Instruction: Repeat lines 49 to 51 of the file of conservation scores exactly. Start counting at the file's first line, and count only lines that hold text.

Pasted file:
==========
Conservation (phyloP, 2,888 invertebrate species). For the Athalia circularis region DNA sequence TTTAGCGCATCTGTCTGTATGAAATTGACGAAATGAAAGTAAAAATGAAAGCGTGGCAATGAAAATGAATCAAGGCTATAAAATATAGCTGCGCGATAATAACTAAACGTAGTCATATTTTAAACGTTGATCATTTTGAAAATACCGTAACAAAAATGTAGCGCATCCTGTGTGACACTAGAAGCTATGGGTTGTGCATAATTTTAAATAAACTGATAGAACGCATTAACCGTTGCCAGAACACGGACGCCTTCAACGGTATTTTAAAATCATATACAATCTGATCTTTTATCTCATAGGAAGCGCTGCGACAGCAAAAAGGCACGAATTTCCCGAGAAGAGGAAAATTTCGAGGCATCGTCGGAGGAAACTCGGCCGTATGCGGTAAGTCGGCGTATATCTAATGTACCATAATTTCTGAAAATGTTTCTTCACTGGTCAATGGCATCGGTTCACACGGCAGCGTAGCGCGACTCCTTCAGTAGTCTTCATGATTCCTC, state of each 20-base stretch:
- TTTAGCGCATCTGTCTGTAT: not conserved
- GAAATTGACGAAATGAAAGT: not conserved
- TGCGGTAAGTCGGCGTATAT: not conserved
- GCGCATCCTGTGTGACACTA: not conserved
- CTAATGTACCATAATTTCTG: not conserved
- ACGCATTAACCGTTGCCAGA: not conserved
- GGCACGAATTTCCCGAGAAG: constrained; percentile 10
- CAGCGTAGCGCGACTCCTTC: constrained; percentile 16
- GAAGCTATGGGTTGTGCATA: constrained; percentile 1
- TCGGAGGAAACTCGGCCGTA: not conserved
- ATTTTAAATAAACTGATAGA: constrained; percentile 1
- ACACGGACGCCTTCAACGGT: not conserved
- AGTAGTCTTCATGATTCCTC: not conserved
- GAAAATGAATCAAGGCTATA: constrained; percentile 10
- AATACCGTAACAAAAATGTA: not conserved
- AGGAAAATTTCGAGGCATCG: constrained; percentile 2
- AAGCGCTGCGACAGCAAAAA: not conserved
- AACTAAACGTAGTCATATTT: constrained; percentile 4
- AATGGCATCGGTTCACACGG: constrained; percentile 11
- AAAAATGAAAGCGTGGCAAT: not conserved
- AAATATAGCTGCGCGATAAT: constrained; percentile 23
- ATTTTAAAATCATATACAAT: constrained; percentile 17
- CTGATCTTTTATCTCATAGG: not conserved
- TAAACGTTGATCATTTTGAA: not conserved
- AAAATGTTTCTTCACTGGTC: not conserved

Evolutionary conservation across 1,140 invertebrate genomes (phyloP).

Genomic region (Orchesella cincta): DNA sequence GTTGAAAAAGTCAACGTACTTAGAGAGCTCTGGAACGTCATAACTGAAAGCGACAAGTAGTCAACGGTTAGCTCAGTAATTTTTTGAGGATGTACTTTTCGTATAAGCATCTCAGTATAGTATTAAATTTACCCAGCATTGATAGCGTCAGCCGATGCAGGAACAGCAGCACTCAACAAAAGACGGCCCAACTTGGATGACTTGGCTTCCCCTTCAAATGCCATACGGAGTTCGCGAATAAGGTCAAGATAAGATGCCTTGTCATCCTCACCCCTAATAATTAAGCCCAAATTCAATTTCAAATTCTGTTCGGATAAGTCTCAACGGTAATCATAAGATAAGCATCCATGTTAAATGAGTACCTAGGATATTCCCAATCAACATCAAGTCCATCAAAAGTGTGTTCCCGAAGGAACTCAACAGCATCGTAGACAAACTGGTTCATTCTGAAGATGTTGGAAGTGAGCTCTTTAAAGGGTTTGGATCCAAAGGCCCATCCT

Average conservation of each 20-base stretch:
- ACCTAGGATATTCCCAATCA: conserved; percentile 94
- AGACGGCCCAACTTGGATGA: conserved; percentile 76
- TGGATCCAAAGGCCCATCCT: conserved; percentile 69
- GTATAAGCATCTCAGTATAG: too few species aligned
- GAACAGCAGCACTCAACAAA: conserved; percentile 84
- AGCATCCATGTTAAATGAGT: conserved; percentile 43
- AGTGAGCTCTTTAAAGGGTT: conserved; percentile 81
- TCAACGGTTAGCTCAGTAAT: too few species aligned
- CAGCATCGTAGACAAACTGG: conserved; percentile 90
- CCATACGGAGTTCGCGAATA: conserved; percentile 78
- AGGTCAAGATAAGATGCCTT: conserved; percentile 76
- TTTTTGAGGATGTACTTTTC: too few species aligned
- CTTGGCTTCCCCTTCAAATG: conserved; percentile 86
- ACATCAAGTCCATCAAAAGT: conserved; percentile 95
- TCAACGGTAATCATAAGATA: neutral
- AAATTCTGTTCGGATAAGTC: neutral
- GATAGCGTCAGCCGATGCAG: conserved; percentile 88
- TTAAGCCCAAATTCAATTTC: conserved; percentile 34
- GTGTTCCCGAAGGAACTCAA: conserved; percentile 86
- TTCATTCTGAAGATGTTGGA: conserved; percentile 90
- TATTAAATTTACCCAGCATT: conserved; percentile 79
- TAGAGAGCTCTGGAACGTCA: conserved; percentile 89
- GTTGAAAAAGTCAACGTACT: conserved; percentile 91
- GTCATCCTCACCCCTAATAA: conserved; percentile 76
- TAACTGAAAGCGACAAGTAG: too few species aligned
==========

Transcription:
- TTCATTCTGAAGATGTTGGA: conserved; percentile 90
- TATTAAATTTACCCAGCATT: conserved; percentile 79
- TAGAGAGCTCTGGAACGTCA: conserved; percentile 89